While state support for United States public higher education dropped 25% from 2000 to 2010, for profit colleges have enjoyed an ever larger slice of public funds. Part of this is due to the increase in enrollment for the for-profit schools: in 1990 only 2% of undergraduate college students were enrolled in such schools, but in 2008-2009 it increased to 11.8%.
However, the for-profit schools get a disproportionate amount of state money in the form of federal money. While having 10% of the students in higher education, they received almost 25% of the Pell Grant money and 25% of the federal student loans.
The for-profit schools are also beneficiaries of the GI Bill: in 2010-2011 $1 billion of the $4.4 billion disbursed by the Department of Veterans Affairs went to just eight such schools. Overall, 37% of the GI Bill money went to for-profit schools.
As such, the for-profit schools are receiving state funds that are disproportionate to their actual enrollments at a time when public schools are having their state support cut. To use the rhetoric of the Tea Party and Republicans, this would seem to be socialism: the state just dumping taxpayer money to benefit a few takers. Moving away from the rhetoric, it does seem to be a point of concern that state money is being moved away from public institutions so as to enable for-profit institutions to profit. Shockingly enough, the Republicans (and most Democrats) are not outraged by this “socialism.”
This state money is the main revenue stream for the for-profits, so they are truly state-supported businesses. They are also successful at making money in this manner: they enjoy an average profit margin of 19%. This enables them to engage in advertising and thus gain more students who enable them to tap ever more into that sweet taxpayer largesse.
The obvious reply is to contend that the for-profit colleges earn these profits while state schools flounder in financial woes. This, it might be claimed, is proof that the for-profit approach is superior to the inherently inferior public approach. However, there are two replies to this.
The first, and most blindingly obvious, is that the for-profit colleges get most of their revenue from the state, thus their success depends on siphoning off taxpayer money into their coffers.
The second is that the for-profit schools often turn out to be disasters for their students, especially when compared to public schools.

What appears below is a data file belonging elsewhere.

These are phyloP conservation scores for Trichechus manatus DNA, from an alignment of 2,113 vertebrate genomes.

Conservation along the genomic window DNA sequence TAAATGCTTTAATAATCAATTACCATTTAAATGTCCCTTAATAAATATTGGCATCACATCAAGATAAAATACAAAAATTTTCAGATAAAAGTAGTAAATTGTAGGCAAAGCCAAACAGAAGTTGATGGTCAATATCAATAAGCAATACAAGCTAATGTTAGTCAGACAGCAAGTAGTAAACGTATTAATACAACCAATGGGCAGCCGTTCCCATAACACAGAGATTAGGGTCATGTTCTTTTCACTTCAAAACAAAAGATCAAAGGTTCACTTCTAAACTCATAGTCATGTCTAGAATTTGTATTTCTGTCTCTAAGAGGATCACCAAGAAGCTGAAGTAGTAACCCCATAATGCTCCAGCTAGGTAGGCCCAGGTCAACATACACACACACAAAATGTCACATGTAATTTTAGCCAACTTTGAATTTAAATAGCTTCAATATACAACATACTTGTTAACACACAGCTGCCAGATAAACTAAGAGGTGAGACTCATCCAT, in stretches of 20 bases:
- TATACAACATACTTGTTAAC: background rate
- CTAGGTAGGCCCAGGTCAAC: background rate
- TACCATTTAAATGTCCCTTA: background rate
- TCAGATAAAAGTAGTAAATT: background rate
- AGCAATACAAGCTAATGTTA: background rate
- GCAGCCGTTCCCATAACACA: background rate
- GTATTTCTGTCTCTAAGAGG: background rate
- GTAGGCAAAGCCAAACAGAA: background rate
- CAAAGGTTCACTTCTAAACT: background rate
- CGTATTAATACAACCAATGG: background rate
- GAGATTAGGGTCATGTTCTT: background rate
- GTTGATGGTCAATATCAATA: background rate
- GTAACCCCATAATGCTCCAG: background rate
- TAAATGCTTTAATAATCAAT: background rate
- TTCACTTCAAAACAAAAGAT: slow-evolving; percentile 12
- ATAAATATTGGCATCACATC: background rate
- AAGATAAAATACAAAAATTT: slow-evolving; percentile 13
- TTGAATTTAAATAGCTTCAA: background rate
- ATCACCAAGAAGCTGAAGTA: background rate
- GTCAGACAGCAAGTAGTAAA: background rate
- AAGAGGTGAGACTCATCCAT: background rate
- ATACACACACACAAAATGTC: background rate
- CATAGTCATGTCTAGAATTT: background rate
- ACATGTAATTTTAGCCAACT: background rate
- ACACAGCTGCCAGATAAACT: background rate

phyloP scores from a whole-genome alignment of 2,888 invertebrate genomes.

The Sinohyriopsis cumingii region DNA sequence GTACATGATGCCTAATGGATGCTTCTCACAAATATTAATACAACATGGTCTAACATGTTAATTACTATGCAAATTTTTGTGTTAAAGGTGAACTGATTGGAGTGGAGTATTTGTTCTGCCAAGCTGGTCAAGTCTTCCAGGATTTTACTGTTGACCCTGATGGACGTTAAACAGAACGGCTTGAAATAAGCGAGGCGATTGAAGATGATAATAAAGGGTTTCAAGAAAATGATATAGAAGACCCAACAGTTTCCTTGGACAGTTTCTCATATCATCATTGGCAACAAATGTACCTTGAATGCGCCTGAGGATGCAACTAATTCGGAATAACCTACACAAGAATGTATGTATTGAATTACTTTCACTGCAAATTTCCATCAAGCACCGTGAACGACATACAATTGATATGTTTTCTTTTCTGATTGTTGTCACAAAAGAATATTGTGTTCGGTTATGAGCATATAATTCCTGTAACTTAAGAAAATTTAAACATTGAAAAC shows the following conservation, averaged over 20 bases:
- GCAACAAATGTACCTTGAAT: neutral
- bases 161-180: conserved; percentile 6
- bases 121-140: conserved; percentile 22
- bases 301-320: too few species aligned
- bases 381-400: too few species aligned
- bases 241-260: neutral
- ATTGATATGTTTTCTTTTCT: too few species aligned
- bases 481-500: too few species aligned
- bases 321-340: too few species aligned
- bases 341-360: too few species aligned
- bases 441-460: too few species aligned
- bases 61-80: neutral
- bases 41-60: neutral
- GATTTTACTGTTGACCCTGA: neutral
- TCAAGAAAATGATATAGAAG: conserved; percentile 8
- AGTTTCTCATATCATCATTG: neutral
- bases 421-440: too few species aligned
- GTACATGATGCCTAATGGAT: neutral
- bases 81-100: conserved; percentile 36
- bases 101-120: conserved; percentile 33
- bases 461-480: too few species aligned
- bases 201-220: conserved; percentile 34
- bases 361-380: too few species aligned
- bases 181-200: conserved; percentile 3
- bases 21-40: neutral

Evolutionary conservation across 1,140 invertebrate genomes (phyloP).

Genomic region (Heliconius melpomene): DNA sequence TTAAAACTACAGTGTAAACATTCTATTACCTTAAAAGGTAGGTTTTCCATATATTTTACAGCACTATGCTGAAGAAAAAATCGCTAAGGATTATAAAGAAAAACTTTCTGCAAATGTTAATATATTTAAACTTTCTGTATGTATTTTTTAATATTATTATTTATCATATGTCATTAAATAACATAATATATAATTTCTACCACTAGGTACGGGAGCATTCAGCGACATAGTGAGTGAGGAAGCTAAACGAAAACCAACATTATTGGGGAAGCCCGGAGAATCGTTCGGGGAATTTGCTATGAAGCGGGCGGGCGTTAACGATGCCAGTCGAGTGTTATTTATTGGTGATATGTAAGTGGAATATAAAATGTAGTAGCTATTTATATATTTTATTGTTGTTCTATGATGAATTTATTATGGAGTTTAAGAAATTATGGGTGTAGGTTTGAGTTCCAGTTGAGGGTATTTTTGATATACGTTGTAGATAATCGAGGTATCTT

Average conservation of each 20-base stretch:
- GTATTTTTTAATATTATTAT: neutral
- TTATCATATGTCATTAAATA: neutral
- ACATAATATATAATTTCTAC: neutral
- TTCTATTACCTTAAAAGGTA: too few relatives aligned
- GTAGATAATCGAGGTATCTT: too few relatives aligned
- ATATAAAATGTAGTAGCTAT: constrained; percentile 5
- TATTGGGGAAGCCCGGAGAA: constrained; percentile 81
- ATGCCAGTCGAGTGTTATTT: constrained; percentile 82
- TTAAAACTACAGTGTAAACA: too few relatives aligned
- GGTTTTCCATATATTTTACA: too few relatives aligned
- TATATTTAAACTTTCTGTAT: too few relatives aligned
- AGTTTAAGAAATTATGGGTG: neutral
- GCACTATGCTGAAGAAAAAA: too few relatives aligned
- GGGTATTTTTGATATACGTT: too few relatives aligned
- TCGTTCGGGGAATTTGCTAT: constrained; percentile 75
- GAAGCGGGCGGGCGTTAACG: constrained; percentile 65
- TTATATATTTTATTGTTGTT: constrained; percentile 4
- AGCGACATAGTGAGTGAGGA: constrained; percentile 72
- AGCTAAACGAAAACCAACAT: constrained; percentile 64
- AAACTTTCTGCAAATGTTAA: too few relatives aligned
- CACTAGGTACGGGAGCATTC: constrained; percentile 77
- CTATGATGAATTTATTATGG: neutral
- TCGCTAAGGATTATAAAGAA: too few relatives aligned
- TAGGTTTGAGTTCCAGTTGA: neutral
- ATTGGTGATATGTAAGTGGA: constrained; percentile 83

While student debt is a serious problem, it is far worse for those who attend for-profit schools. 54% of the students who graduate with a BA from a for-profit school end up with over $30,000 in debt. In contrast, only 12% of public college graduates end up in that dire situation.
The for-profit schools also do poorly in actually placing students in jobs—the public schools do much better. As such, it is hardly a surprise that although students who attended for-profit colleges make up a fraction of the total college student population, they made up 48% of those who defaulted on student loans in 2010.
Given their rhetoric regarding government spending, socialism and people “taking” from the government, one would think that the Republicans would be leading a charge against the for-profit schools. After all, these schools are receiving large sums of public money and doing a poor job. As a faculty member at a public university I can attest to the Republican obsession with making public institutions prove that they are providing a return on the state money they get. I serve on various committees that exist primarily to collect and process assessment data to prove to the state legislature and governor that we are getting results for every penny we receive and our funding is tied to this data. Also not surprisingly, there is also a push to have private sector companies provide expensive tests at the taxpayers’ expense to, somewhat ironically, make sure the taxpayers’ money is being well spent.
However, this does not seem to be the case. Instead, the push by Republicans (and many Democrats) is for even more for-profit education that is funded by the taxpayer. This indicates that the opposition is to “socialism” of the sort where public money goes to public colleges. The “socialism” that involves redistributing wealth from the taxpayers to the problematic for-profit colleges is apparently just fine.